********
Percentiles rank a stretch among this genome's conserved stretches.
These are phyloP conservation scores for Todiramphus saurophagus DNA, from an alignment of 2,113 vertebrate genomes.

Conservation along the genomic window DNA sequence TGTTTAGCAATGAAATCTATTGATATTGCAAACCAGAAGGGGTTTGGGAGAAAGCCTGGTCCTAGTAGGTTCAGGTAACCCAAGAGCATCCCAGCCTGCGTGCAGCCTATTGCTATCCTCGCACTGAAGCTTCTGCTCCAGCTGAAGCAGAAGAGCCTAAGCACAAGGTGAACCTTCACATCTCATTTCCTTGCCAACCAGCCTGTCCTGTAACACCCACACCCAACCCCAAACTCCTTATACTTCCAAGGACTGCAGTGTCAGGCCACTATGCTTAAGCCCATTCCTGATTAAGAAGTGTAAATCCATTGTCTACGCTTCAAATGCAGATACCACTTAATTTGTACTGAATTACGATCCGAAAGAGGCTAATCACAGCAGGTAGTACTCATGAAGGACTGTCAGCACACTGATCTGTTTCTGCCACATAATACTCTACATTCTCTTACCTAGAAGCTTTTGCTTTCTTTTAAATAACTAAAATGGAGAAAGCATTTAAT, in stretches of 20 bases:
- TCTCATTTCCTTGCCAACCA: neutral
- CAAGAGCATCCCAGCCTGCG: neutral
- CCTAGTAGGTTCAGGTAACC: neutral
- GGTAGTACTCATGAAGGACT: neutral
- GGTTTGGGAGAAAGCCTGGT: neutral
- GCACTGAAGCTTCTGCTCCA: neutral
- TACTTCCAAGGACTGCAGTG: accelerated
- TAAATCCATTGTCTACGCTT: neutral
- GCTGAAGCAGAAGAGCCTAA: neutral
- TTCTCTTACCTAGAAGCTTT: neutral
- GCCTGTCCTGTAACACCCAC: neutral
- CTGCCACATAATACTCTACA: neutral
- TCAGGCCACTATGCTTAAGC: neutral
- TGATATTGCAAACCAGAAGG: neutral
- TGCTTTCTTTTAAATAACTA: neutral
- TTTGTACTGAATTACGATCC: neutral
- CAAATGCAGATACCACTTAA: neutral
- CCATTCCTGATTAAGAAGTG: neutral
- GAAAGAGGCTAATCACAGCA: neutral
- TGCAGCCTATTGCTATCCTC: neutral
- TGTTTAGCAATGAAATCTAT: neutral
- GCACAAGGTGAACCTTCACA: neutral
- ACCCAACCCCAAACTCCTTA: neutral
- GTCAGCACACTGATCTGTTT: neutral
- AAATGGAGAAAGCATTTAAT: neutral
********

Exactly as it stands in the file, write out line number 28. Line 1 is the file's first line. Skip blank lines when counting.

- AAATGGAGAAAGCATTTAAT: neutral